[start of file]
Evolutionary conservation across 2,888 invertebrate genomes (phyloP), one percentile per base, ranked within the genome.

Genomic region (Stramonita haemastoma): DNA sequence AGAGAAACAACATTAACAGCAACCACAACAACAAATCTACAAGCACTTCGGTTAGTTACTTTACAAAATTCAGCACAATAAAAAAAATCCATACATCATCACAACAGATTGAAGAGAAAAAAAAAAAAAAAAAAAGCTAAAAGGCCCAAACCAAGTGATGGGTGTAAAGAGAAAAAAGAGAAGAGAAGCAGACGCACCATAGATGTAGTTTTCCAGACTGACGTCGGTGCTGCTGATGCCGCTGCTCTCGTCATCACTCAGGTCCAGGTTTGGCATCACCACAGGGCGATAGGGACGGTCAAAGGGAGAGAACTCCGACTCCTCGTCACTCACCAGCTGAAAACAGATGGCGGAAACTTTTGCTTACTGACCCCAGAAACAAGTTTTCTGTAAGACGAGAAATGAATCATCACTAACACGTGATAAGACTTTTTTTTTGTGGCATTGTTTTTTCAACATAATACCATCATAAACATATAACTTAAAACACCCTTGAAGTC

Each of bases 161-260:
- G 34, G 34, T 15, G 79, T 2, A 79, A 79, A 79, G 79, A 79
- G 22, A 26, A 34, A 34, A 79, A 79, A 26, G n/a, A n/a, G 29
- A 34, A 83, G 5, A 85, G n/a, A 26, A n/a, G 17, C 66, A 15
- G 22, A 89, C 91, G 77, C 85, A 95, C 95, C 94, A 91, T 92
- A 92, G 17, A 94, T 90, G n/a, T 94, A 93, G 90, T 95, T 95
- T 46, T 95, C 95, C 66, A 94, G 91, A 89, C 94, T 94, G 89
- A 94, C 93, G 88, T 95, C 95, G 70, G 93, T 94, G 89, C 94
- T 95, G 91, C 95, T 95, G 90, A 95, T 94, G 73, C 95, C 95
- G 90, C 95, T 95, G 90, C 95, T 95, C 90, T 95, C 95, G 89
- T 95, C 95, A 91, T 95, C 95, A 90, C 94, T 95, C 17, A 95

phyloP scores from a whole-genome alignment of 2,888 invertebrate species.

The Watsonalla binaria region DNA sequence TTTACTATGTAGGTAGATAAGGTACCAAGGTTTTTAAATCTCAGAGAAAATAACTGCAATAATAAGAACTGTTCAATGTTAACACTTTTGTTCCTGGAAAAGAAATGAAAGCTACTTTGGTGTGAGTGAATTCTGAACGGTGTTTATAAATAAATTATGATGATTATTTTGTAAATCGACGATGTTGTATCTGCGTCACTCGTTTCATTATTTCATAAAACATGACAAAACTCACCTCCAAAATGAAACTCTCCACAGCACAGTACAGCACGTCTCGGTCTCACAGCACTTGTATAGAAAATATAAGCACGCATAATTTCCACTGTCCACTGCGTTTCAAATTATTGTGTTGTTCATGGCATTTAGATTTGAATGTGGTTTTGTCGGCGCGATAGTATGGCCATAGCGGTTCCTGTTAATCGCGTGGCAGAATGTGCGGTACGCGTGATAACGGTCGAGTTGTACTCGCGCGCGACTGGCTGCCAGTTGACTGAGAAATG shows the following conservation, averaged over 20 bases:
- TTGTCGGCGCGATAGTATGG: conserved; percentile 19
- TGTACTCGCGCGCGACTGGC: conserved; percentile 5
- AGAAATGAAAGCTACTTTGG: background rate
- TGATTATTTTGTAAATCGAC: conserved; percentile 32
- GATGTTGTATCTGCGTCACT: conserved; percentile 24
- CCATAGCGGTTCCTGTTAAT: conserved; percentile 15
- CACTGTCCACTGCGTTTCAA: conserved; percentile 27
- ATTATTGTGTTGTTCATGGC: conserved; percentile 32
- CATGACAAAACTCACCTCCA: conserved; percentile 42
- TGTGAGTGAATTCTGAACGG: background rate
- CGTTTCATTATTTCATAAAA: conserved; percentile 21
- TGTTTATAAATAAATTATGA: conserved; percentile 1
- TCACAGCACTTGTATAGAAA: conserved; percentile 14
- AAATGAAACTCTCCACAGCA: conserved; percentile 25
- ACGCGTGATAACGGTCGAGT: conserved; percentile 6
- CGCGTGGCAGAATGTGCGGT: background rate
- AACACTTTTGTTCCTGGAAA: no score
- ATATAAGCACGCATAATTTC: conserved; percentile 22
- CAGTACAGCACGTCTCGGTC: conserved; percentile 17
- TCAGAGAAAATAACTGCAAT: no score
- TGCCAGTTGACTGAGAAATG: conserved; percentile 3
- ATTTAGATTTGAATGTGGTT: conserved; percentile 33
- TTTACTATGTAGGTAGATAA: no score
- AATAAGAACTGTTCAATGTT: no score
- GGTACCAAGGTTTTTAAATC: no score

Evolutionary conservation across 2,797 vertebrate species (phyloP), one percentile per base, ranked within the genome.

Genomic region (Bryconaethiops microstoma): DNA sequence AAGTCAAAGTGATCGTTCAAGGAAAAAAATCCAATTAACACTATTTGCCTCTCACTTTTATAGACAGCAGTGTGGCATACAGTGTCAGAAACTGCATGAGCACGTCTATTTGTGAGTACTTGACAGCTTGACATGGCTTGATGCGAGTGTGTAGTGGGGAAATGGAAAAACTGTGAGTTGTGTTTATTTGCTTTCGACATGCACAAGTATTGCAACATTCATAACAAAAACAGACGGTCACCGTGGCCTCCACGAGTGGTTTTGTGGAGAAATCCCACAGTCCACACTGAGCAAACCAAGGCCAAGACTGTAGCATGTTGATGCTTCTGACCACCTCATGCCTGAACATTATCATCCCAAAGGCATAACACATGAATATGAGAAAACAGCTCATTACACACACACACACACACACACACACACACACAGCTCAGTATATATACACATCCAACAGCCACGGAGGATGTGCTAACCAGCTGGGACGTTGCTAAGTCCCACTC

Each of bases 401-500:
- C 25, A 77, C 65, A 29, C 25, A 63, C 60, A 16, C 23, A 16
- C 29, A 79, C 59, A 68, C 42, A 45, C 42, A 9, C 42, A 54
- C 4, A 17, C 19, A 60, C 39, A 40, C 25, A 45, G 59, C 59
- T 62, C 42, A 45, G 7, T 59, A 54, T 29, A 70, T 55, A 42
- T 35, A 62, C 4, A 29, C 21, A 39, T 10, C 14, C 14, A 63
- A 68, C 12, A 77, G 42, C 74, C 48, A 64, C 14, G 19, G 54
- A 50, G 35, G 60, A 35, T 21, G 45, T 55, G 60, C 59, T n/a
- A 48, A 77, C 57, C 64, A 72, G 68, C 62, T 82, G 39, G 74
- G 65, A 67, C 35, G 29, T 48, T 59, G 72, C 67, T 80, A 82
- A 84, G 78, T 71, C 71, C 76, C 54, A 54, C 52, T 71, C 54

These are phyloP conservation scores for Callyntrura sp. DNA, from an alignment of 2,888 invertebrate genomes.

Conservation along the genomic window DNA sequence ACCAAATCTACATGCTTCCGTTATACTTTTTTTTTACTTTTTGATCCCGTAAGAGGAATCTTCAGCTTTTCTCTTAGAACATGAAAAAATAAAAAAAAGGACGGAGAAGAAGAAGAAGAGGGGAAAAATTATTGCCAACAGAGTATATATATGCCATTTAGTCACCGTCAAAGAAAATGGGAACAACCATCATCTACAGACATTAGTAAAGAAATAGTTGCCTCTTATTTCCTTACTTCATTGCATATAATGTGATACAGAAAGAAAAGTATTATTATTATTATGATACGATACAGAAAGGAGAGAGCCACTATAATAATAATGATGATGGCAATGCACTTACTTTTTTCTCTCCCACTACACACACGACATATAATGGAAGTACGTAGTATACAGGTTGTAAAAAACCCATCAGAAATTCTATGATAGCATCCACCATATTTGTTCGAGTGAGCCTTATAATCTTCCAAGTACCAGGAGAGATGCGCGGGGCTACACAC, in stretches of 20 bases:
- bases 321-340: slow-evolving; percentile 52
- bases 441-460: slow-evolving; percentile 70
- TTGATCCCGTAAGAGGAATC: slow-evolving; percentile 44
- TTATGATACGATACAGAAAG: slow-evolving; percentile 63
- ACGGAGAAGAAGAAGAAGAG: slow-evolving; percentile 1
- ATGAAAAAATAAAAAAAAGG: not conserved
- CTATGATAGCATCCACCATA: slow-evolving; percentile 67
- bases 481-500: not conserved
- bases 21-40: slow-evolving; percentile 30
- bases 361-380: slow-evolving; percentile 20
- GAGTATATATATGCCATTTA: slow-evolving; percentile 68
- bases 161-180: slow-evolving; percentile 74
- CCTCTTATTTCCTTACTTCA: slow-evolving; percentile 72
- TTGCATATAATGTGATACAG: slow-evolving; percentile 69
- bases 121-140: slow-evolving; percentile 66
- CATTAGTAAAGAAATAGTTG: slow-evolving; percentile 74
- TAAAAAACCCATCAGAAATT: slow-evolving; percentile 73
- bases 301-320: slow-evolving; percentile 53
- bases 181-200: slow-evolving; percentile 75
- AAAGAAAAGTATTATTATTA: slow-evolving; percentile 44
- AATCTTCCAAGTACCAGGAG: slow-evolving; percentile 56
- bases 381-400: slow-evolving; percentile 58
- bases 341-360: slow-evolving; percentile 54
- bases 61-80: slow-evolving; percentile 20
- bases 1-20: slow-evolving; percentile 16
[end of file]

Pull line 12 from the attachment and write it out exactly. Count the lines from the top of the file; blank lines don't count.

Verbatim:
- G 90, C 95, T 95, G 90, C 95, T 95, C 90, T 95, C 95, G 89